Restricted access

This content is exclusive to members of the International Journal of Music.

Join now for as low as $1.67 per month…

…or get FREE access if you are a student or teacher!

Woody Witt: “It Is Essential to Get the Students to Assess Their Own Playing as Soon as Possible”

Abstract:

This interview with renowned saxophonist Woody Witt provides a comprehensive overview of his musical journey, tracing his development from a novice clarinetist in grade school to an accomplished saxophonist and educator. Witt details his early experiences, highlighting his switch to the saxophone in the fifth grade and the pivotal role of his first saxophone teacher. He discusses the influence of Len Eby in high school and his subsequent studies with Jeff Lerner and Dr. Eric Nestler during college. Witt emphasizes the intersection of his teaching and performing career, offering insights into his extensive teaching experience, including his tenure at the University of Houston and Houston Community College.

The interview delves into Witt’s teaching philosophy, where he emphasizes fundamental aspects such as tone production, breathing, and musical expression. Witt discusses his daily saxophone routine, including exercises for tone development, altissimo register exploration, and repertoire practice. He also provides insights into his choice of saxophones and mouthpieces, showcasing his preference for Taiwanese-made instruments and specific mouthpiece brands. Witt reveals his unique ligature preference, a steel spring design made by an artisan in Taiwan.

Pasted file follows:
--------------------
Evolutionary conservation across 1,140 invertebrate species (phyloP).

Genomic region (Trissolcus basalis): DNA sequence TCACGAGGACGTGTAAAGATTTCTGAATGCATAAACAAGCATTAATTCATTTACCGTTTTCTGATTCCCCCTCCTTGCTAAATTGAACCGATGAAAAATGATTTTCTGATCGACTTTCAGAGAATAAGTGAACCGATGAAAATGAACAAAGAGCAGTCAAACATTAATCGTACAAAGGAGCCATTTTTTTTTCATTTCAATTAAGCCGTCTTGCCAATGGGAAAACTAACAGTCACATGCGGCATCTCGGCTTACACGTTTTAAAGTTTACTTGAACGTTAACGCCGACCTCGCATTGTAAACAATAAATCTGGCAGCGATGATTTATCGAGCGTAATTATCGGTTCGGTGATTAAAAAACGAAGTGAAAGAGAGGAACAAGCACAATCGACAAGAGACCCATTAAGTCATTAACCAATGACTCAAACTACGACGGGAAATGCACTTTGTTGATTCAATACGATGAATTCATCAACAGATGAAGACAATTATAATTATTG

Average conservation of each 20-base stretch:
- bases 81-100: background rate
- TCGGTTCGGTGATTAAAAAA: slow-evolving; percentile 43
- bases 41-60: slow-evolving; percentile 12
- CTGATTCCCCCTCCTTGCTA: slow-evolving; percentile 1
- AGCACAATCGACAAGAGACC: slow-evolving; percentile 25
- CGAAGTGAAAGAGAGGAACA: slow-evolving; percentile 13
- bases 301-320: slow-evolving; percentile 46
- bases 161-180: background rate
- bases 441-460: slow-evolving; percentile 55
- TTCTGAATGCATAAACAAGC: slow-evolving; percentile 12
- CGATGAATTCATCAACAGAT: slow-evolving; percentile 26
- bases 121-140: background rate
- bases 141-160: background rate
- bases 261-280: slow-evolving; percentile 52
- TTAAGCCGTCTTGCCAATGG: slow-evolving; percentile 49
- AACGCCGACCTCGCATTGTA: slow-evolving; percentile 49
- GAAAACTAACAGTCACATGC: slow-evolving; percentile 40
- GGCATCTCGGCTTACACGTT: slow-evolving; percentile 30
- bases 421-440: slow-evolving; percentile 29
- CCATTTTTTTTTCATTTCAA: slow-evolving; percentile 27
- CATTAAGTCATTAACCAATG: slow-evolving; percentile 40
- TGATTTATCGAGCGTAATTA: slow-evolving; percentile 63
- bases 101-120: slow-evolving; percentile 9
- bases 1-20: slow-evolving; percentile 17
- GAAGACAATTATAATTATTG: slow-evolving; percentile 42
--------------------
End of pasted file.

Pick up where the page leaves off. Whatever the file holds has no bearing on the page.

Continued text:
Prospective students seeking to study with Witt can find him primarily at Houston Community College, the University of Houston Moores School of Music, and Lone Star College-University Park campus. Witt expresses his teaching expectations, emphasizing openness and application of concepts from students, while he, in turn, offers comprehensive instruction and often demonstrates techniques through playing.

Finally, Witt addresses common challenges faced by young players today, pointing to a lack of discipline and overwhelming access to information. He advises aspiring musicians to focus on specific, attainable goals during practice sessions to foster continuous improvement and cultivate a disciplined approach to musical development.

Cite this:

Publication date:

ISSN: 2792-8349

Copyright ©

International Journal of Music